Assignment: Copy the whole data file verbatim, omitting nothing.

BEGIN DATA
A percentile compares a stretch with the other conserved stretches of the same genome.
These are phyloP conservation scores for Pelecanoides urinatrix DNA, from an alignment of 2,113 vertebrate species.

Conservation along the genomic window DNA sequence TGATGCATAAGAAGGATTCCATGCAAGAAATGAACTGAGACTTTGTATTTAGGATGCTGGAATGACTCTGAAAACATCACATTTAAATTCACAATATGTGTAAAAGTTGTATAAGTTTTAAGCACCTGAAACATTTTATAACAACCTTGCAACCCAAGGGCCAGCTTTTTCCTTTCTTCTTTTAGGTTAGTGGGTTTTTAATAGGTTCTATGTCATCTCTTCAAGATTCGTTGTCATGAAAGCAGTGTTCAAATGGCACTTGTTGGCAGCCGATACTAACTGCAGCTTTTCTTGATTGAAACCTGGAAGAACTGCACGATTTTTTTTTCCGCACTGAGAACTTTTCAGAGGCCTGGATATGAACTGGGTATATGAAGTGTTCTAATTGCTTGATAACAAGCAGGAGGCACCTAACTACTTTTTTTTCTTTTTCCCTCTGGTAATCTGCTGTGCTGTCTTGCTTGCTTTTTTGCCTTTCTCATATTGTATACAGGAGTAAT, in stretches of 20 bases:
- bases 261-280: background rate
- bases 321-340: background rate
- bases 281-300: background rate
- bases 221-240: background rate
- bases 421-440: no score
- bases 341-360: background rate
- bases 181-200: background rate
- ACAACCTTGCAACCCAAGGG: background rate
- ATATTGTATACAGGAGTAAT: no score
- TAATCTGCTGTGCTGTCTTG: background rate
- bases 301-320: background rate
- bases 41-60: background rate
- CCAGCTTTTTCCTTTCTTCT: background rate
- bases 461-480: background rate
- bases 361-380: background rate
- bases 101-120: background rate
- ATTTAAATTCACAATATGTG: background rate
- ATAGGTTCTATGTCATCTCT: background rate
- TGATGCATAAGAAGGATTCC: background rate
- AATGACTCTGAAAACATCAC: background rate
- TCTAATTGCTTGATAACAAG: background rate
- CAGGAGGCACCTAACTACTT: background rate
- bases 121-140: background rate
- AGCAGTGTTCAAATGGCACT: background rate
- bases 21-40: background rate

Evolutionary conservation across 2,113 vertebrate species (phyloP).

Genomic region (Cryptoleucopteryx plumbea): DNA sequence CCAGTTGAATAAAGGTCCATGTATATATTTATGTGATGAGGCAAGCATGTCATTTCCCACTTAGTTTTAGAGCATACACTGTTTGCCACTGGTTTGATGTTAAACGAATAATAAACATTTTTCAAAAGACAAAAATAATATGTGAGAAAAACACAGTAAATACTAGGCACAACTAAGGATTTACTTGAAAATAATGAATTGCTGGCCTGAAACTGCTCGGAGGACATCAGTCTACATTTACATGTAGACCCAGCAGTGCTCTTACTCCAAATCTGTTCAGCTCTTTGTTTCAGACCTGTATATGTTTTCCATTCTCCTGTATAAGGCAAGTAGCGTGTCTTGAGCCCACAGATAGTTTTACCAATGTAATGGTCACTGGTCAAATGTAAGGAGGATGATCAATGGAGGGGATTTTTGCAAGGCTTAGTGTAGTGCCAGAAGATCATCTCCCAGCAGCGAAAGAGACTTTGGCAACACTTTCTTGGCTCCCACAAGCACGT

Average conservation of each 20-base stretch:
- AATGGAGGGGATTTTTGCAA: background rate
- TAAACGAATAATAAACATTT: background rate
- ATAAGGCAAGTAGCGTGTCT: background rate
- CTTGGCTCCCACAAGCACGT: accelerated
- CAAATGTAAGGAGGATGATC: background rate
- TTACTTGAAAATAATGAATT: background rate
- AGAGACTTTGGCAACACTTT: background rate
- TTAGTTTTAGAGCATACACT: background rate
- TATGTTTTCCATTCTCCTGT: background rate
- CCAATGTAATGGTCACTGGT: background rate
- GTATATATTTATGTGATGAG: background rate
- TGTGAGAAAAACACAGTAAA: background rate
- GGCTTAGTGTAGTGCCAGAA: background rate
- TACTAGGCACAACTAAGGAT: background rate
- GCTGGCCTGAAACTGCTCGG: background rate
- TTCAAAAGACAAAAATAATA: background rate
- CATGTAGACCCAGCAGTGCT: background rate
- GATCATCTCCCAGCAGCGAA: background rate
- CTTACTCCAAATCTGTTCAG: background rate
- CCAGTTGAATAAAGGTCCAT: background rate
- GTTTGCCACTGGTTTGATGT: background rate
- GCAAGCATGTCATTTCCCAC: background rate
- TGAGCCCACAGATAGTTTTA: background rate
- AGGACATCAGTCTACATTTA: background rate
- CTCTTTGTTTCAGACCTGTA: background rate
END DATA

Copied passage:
A percentile compares a stretch with the other conserved stretches of the same genome.
These are phyloP conservation scores for Pelecanoides urinatrix DNA, from an alignment of 2,113 vertebrate species.

Conservation along the genomic window DNA sequence TGATGCATAAGAAGGATTCCATGCAAGAAATGAACTGAGACTTTGTATTTAGGATGCTGGAATGACTCTGAAAACATCACATTTAAATTCACAATATGTGTAAAAGTTGTATAAGTTTTAAGCACCTGAAACATTTTATAACAACCTTGCAACCCAAGGGCCAGCTTTTTCCTTTCTTCTTTTAGGTTAGTGGGTTTTTAATAGGTTCTATGTCATCTCTTCAAGATTCGTTGTCATGAAAGCAGTGTTCAAATGGCACTTGTTGGCAGCCGATACTAACTGCAGCTTTTCTTGATTGAAACCTGGAAGAACTGCACGATTTTTTTTTCCGCACTGAGAACTTTTCAGAGGCCTGGATATGAACTGGGTATATGAAGTGTTCTAATTGCTTGATAACAAGCAGGAGGCACCTAACTACTTTTTTTTCTTTTTCCCTCTGGTAATCTGCTGTGCTGTCTTGCTTGCTTTTTTGCCTTTCTCATATTGTATACAGGAGTAAT, in stretches of 20 bases:
- bases 261-280: background rate
- bases 321-340: background rate
- bases 281-300: background rate
- bases 221-240: background rate
- bases 421-440: no score
- bases 341-360: background rate
- bases 181-200: background rate
- ACAACCTTGCAACCCAAGGG: background rate
- ATATTGTATACAGGAGTAAT: no score
- TAATCTGCTGTGCTGTCTTG: background rate
- bases 301-320: background rate
- bases 41-60: background rate
- CCAGCTTTTTCCTTTCTTCT: background rate
- bases 461-480: background rate
- bases 361-380: background rate
- bases 101-120: background rate
- ATTTAAATTCACAATATGTG: background rate
- ATAGGTTCTATGTCATCTCT: background rate
- TGATGCATAAGAAGGATTCC: background rate
- AATGACTCTGAAAACATCAC: background rate
- TCTAATTGCTTGATAACAAG: background rate
- CAGGAGGCACCTAACTACTT: background rate
- bases 121-140: background rate
- AGCAGTGTTCAAATGGCACT: background rate
- bases 21-40: background rate

Evolutionary conservation across 2,113 vertebrate species (phyloP).

Genomic region (Cryptoleucopteryx plumbea): DNA sequence CCAGTTGAATAAAGGTCCATGTATATATTTATGTGATGAGGCAAGCATGTCATTTCCCACTTAGTTTTAGAGCATACACTGTTTGCCACTGGTTTGATGTTAAACGAATAATAAACATTTTTCAAAAGACAAAAATAATATGTGAGAAAAACACAGTAAATACTAGGCACAACTAAGGATTTACTTGAAAATAATGAATTGCTGGCCTGAAACTGCTCGGAGGACATCAGTCTACATTTACATGTAGACCCAGCAGTGCTCTTACTCCAAATCTGTTCAGCTCTTTGTTTCAGACCTGTATATGTTTTCCATTCTCCTGTATAAGGCAAGTAGCGTGTCTTGAGCCCACAGATAGTTTTACCAATGTAATGGTCACTGGTCAAATGTAAGGAGGATGATCAATGGAGGGGATTTTTGCAAGGCTTAGTGTAGTGCCAGAAGATCATCTCCCAGCAGCGAAAGAGACTTTGGCAACACTTTCTTGGCTCCCACAAGCACGT

Average conservation of each 20-base stretch:
- AATGGAGGGGATTTTTGCAA: background rate
- TAAACGAATAATAAACATTT: background rate
- ATAAGGCAAGTAGCGTGTCT: background rate
- CTTGGCTCCCACAAGCACGT: accelerated
- CAAATGTAAGGAGGATGATC: background rate
- TTACTTGAAAATAATGAATT: background rate
- AGAGACTTTGGCAACACTTT: background rate
- TTAGTTTTAGAGCATACACT: background rate
- TATGTTTTCCATTCTCCTGT: background rate
- CCAATGTAATGGTCACTGGT: background rate
- GTATATATTTATGTGATGAG: background rate
- TGTGAGAAAAACACAGTAAA: background rate
- GGCTTAGTGTAGTGCCAGAA: background rate
- TACTAGGCACAACTAAGGAT: background rate
- GCTGGCCTGAAACTGCTCGG: background rate
- TTCAAAAGACAAAAATAATA: background rate
- CATGTAGACCCAGCAGTGCT: background rate
- GATCATCTCCCAGCAGCGAA: background rate
- CTTACTCCAAATCTGTTCAG: background rate
- CCAGTTGAATAAAGGTCCAT: background rate
- GTTTGCCACTGGTTTGATGT: background rate
- GCAAGCATGTCATTTCCCAC: background rate
- TGAGCCCACAGATAGTTTTA: background rate
- AGGACATCAGTCTACATTTA: background rate
- CTCTTTGTTTCAGACCTGTA: background rate